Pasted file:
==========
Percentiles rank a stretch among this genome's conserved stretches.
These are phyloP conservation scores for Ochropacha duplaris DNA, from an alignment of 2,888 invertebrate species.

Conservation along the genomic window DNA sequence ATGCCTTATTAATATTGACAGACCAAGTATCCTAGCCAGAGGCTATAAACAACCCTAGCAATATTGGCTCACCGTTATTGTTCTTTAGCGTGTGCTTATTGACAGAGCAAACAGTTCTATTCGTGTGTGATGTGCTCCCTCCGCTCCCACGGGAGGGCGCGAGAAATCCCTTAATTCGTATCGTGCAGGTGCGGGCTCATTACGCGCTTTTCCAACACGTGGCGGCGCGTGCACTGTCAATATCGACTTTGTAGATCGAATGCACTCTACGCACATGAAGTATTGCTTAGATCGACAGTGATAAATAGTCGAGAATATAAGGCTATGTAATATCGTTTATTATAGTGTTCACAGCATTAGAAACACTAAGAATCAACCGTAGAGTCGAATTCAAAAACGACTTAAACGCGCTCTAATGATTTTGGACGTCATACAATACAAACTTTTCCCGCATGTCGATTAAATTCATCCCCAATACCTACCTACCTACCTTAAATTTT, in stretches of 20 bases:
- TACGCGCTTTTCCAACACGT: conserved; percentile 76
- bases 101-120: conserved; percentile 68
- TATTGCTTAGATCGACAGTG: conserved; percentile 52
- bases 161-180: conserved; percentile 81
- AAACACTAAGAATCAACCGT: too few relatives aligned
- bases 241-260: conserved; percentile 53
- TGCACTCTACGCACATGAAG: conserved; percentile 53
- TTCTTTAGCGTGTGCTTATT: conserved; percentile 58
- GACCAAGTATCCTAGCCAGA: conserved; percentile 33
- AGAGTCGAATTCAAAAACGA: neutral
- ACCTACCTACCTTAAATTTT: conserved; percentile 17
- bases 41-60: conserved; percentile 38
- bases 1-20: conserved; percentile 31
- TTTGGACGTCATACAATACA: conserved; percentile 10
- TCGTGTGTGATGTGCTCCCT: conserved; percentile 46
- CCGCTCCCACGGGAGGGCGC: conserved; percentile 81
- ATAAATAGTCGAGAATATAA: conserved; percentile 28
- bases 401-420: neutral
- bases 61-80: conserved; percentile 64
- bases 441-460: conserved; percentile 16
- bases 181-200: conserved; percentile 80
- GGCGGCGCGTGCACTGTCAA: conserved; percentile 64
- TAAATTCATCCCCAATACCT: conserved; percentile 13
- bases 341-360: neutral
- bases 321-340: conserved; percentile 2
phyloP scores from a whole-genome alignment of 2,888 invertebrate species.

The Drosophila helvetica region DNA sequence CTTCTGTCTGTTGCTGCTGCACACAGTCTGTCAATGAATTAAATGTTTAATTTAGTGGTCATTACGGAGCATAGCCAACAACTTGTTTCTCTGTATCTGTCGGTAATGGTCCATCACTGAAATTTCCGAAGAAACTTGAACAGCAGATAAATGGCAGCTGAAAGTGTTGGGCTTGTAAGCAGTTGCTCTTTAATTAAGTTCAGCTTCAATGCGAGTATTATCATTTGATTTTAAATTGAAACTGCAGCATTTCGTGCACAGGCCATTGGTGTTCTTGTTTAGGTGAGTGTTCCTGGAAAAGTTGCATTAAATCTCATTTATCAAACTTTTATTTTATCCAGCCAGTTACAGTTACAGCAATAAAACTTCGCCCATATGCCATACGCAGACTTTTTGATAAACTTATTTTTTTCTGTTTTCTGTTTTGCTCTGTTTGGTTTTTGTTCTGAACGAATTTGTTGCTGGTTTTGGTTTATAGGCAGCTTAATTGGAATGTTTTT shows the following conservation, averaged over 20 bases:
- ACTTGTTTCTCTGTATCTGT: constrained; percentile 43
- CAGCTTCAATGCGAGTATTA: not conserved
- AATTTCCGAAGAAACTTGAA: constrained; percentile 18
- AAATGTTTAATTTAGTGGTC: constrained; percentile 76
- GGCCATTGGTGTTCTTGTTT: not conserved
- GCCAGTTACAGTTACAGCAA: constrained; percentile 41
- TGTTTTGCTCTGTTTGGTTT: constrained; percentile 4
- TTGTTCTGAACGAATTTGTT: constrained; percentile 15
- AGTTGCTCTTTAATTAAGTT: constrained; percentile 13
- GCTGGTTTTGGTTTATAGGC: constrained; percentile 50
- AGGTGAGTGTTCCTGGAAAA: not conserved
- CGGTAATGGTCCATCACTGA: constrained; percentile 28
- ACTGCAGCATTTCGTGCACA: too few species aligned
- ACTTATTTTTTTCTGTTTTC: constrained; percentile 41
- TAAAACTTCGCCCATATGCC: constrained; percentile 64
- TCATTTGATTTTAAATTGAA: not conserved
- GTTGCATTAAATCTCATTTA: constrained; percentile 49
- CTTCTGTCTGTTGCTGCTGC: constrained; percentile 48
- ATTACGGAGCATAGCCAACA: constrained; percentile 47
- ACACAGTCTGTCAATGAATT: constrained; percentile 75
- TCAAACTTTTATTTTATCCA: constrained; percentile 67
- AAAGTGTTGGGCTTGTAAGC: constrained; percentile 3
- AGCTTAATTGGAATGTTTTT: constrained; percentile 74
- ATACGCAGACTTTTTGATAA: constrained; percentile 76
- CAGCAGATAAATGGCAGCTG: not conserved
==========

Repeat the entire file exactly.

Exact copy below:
Percentiles rank a stretch among this genome's conserved stretches.
These are phyloP conservation scores for Ochropacha duplaris DNA, from an alignment of 2,888 invertebrate species.

Conservation along the genomic window DNA sequence ATGCCTTATTAATATTGACAGACCAAGTATCCTAGCCAGAGGCTATAAACAACCCTAGCAATATTGGCTCACCGTTATTGTTCTTTAGCGTGTGCTTATTGACAGAGCAAACAGTTCTATTCGTGTGTGATGTGCTCCCTCCGCTCCCACGGGAGGGCGCGAGAAATCCCTTAATTCGTATCGTGCAGGTGCGGGCTCATTACGCGCTTTTCCAACACGTGGCGGCGCGTGCACTGTCAATATCGACTTTGTAGATCGAATGCACTCTACGCACATGAAGTATTGCTTAGATCGACAGTGATAAATAGTCGAGAATATAAGGCTATGTAATATCGTTTATTATAGTGTTCACAGCATTAGAAACACTAAGAATCAACCGTAGAGTCGAATTCAAAAACGACTTAAACGCGCTCTAATGATTTTGGACGTCATACAATACAAACTTTTCCCGCATGTCGATTAAATTCATCCCCAATACCTACCTACCTACCTTAAATTTT, in stretches of 20 bases:
- TACGCGCTTTTCCAACACGT: conserved; percentile 76
- bases 101-120: conserved; percentile 68
- TATTGCTTAGATCGACAGTG: conserved; percentile 52
- bases 161-180: conserved; percentile 81
- AAACACTAAGAATCAACCGT: too few relatives aligned
- bases 241-260: conserved; percentile 53
- TGCACTCTACGCACATGAAG: conserved; percentile 53
- TTCTTTAGCGTGTGCTTATT: conserved; percentile 58
- GACCAAGTATCCTAGCCAGA: conserved; percentile 33
- AGAGTCGAATTCAAAAACGA: neutral
- ACCTACCTACCTTAAATTTT: conserved; percentile 17
- bases 41-60: conserved; percentile 38
- bases 1-20: conserved; percentile 31
- TTTGGACGTCATACAATACA: conserved; percentile 10
- TCGTGTGTGATGTGCTCCCT: conserved; percentile 46
- CCGCTCCCACGGGAGGGCGC: conserved; percentile 81
- ATAAATAGTCGAGAATATAA: conserved; percentile 28
- bases 401-420: neutral
- bases 61-80: conserved; percentile 64
- bases 441-460: conserved; percentile 16
- bases 181-200: conserved; percentile 80
- GGCGGCGCGTGCACTGTCAA: conserved; percentile 64
- TAAATTCATCCCCAATACCT: conserved; percentile 13
- bases 341-360: neutral
- bases 321-340: conserved; percentile 2
phyloP scores from a whole-genome alignment of 2,888 invertebrate species.

The Drosophila helvetica region DNA sequence CTTCTGTCTGTTGCTGCTGCACACAGTCTGTCAATGAATTAAATGTTTAATTTAGTGGTCATTACGGAGCATAGCCAACAACTTGTTTCTCTGTATCTGTCGGTAATGGTCCATCACTGAAATTTCCGAAGAAACTTGAACAGCAGATAAATGGCAGCTGAAAGTGTTGGGCTTGTAAGCAGTTGCTCTTTAATTAAGTTCAGCTTCAATGCGAGTATTATCATTTGATTTTAAATTGAAACTGCAGCATTTCGTGCACAGGCCATTGGTGTTCTTGTTTAGGTGAGTGTTCCTGGAAAAGTTGCATTAAATCTCATTTATCAAACTTTTATTTTATCCAGCCAGTTACAGTTACAGCAATAAAACTTCGCCCATATGCCATACGCAGACTTTTTGATAAACTTATTTTTTTCTGTTTTCTGTTTTGCTCTGTTTGGTTTTTGTTCTGAACGAATTTGTTGCTGGTTTTGGTTTATAGGCAGCTTAATTGGAATGTTTTT shows the following conservation, averaged over 20 bases:
- ACTTGTTTCTCTGTATCTGT: constrained; percentile 43
- CAGCTTCAATGCGAGTATTA: not conserved
- AATTTCCGAAGAAACTTGAA: constrained; percentile 18
- AAATGTTTAATTTAGTGGTC: constrained; percentile 76
- GGCCATTGGTGTTCTTGTTT: not conserved
- GCCAGTTACAGTTACAGCAA: constrained; percentile 41
- TGTTTTGCTCTGTTTGGTTT: constrained; percentile 4
- TTGTTCTGAACGAATTTGTT: constrained; percentile 15
- AGTTGCTCTTTAATTAAGTT: constrained; percentile 13
- GCTGGTTTTGGTTTATAGGC: constrained; percentile 50
- AGGTGAGTGTTCCTGGAAAA: not conserved
- CGGTAATGGTCCATCACTGA: constrained; percentile 28
- ACTGCAGCATTTCGTGCACA: too few species aligned
- ACTTATTTTTTTCTGTTTTC: constrained; percentile 41
- TAAAACTTCGCCCATATGCC: constrained; percentile 64
- TCATTTGATTTTAAATTGAA: not conserved
- GTTGCATTAAATCTCATTTA: constrained; percentile 49
- CTTCTGTCTGTTGCTGCTGC: constrained; percentile 48
- ATTACGGAGCATAGCCAACA: constrained; percentile 47
- ACACAGTCTGTCAATGAATT: constrained; percentile 75
- TCAAACTTTTATTTTATCCA: constrained; percentile 67
- AAAGTGTTGGGCTTGTAAGC: constrained; percentile 3
- AGCTTAATTGGAATGTTTTT: constrained; percentile 74
- ATACGCAGACTTTTTGATAA: constrained; percentile 76
- CAGCAGATAAATGGCAGCTG: not conserved